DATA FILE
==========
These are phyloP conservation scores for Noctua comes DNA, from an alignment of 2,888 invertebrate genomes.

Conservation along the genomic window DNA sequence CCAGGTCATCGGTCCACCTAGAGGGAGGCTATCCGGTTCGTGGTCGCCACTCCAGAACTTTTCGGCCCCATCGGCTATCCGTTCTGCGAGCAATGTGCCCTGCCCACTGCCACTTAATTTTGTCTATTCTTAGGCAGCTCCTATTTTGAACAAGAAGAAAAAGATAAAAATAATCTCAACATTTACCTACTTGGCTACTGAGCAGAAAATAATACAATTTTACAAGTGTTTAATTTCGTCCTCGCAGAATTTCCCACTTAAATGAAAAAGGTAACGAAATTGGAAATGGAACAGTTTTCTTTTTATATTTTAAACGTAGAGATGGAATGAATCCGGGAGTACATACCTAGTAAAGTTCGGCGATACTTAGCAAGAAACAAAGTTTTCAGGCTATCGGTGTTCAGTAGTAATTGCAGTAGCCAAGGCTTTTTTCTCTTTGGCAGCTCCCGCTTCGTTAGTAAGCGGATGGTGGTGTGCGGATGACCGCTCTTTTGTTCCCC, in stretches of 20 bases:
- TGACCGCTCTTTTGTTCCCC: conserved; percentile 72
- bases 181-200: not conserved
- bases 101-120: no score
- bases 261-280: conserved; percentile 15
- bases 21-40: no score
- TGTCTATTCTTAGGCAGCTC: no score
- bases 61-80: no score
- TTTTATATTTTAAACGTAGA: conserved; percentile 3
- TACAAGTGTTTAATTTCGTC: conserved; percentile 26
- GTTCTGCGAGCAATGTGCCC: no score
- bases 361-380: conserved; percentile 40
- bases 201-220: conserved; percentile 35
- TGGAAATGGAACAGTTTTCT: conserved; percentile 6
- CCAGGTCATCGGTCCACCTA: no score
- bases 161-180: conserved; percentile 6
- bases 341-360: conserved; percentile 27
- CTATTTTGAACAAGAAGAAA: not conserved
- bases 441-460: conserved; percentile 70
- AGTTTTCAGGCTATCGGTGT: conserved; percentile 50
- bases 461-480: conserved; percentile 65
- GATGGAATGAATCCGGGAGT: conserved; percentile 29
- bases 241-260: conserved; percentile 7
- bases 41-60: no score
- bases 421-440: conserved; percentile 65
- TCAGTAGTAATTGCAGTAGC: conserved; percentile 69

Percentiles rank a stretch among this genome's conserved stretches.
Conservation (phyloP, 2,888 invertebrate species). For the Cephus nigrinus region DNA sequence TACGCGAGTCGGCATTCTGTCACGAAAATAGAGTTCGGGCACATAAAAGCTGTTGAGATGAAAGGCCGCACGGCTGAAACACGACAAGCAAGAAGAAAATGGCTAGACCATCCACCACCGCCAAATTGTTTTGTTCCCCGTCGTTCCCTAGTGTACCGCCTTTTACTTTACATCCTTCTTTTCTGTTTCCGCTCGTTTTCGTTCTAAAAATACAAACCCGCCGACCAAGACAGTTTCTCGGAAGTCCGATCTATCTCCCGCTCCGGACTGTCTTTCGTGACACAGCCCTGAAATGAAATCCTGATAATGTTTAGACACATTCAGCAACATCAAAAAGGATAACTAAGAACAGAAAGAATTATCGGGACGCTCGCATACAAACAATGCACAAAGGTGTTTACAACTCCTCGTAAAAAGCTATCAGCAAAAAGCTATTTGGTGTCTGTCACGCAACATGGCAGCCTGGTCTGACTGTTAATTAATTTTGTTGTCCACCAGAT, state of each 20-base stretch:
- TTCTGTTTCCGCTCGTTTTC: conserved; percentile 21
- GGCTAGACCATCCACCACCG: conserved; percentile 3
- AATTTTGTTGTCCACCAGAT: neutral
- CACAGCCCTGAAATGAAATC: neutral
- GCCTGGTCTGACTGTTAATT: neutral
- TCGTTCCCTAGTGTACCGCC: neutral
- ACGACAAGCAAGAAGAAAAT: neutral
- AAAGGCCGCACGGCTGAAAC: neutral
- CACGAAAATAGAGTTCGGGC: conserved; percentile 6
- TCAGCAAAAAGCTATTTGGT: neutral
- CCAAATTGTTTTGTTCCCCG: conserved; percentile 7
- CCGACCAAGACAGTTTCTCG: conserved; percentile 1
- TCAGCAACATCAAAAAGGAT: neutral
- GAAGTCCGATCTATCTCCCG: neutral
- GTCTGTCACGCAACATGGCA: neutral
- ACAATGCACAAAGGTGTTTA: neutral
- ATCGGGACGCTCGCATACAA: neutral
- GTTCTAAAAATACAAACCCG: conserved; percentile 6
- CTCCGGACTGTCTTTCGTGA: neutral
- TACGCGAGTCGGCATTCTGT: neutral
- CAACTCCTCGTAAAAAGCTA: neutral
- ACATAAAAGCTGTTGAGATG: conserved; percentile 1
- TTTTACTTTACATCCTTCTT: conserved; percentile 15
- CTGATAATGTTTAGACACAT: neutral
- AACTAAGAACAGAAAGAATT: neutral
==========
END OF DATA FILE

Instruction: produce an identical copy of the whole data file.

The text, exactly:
These are phyloP conservation scores for Noctua comes DNA, from an alignment of 2,888 invertebrate genomes.

Conservation along the genomic window DNA sequence CCAGGTCATCGGTCCACCTAGAGGGAGGCTATCCGGTTCGTGGTCGCCACTCCAGAACTTTTCGGCCCCATCGGCTATCCGTTCTGCGAGCAATGTGCCCTGCCCACTGCCACTTAATTTTGTCTATTCTTAGGCAGCTCCTATTTTGAACAAGAAGAAAAAGATAAAAATAATCTCAACATTTACCTACTTGGCTACTGAGCAGAAAATAATACAATTTTACAAGTGTTTAATTTCGTCCTCGCAGAATTTCCCACTTAAATGAAAAAGGTAACGAAATTGGAAATGGAACAGTTTTCTTTTTATATTTTAAACGTAGAGATGGAATGAATCCGGGAGTACATACCTAGTAAAGTTCGGCGATACTTAGCAAGAAACAAAGTTTTCAGGCTATCGGTGTTCAGTAGTAATTGCAGTAGCCAAGGCTTTTTTCTCTTTGGCAGCTCCCGCTTCGTTAGTAAGCGGATGGTGGTGTGCGGATGACCGCTCTTTTGTTCCCC, in stretches of 20 bases:
- TGACCGCTCTTTTGTTCCCC: conserved; percentile 72
- bases 181-200: not conserved
- bases 101-120: no score
- bases 261-280: conserved; percentile 15
- bases 21-40: no score
- TGTCTATTCTTAGGCAGCTC: no score
- bases 61-80: no score
- TTTTATATTTTAAACGTAGA: conserved; percentile 3
- TACAAGTGTTTAATTTCGTC: conserved; percentile 26
- GTTCTGCGAGCAATGTGCCC: no score
- bases 361-380: conserved; percentile 40
- bases 201-220: conserved; percentile 35
- TGGAAATGGAACAGTTTTCT: conserved; percentile 6
- CCAGGTCATCGGTCCACCTA: no score
- bases 161-180: conserved; percentile 6
- bases 341-360: conserved; percentile 27
- CTATTTTGAACAAGAAGAAA: not conserved
- bases 441-460: conserved; percentile 70
- AGTTTTCAGGCTATCGGTGT: conserved; percentile 50
- bases 461-480: conserved; percentile 65
- GATGGAATGAATCCGGGAGT: conserved; percentile 29
- bases 241-260: conserved; percentile 7
- bases 41-60: no score
- bases 421-440: conserved; percentile 65
- TCAGTAGTAATTGCAGTAGC: conserved; percentile 69

Percentiles rank a stretch among this genome's conserved stretches.
Conservation (phyloP, 2,888 invertebrate species). For the Cephus nigrinus region DNA sequence TACGCGAGTCGGCATTCTGTCACGAAAATAGAGTTCGGGCACATAAAAGCTGTTGAGATGAAAGGCCGCACGGCTGAAACACGACAAGCAAGAAGAAAATGGCTAGACCATCCACCACCGCCAAATTGTTTTGTTCCCCGTCGTTCCCTAGTGTACCGCCTTTTACTTTACATCCTTCTTTTCTGTTTCCGCTCGTTTTCGTTCTAAAAATACAAACCCGCCGACCAAGACAGTTTCTCGGAAGTCCGATCTATCTCCCGCTCCGGACTGTCTTTCGTGACACAGCCCTGAAATGAAATCCTGATAATGTTTAGACACATTCAGCAACATCAAAAAGGATAACTAAGAACAGAAAGAATTATCGGGACGCTCGCATACAAACAATGCACAAAGGTGTTTACAACTCCTCGTAAAAAGCTATCAGCAAAAAGCTATTTGGTGTCTGTCACGCAACATGGCAGCCTGGTCTGACTGTTAATTAATTTTGTTGTCCACCAGAT, state of each 20-base stretch:
- TTCTGTTTCCGCTCGTTTTC: conserved; percentile 21
- GGCTAGACCATCCACCACCG: conserved; percentile 3
- AATTTTGTTGTCCACCAGAT: neutral
- CACAGCCCTGAAATGAAATC: neutral
- GCCTGGTCTGACTGTTAATT: neutral
- TCGTTCCCTAGTGTACCGCC: neutral
- ACGACAAGCAAGAAGAAAAT: neutral
- AAAGGCCGCACGGCTGAAAC: neutral
- CACGAAAATAGAGTTCGGGC: conserved; percentile 6
- TCAGCAAAAAGCTATTTGGT: neutral
- CCAAATTGTTTTGTTCCCCG: conserved; percentile 7
- CCGACCAAGACAGTTTCTCG: conserved; percentile 1
- TCAGCAACATCAAAAAGGAT: neutral
- GAAGTCCGATCTATCTCCCG: neutral
- GTCTGTCACGCAACATGGCA: neutral
- ACAATGCACAAAGGTGTTTA: neutral
- ATCGGGACGCTCGCATACAA: neutral
- GTTCTAAAAATACAAACCCG: conserved; percentile 6
- CTCCGGACTGTCTTTCGTGA: neutral
- TACGCGAGTCGGCATTCTGT: neutral
- CAACTCCTCGTAAAAAGCTA: neutral
- ACATAAAAGCTGTTGAGATG: conserved; percentile 1
- TTTTACTTTACATCCTTCTT: conserved; percentile 15
- CTGATAATGTTTAGACACAT: neutral
- AACTAAGAACAGAAAGAATT: neutral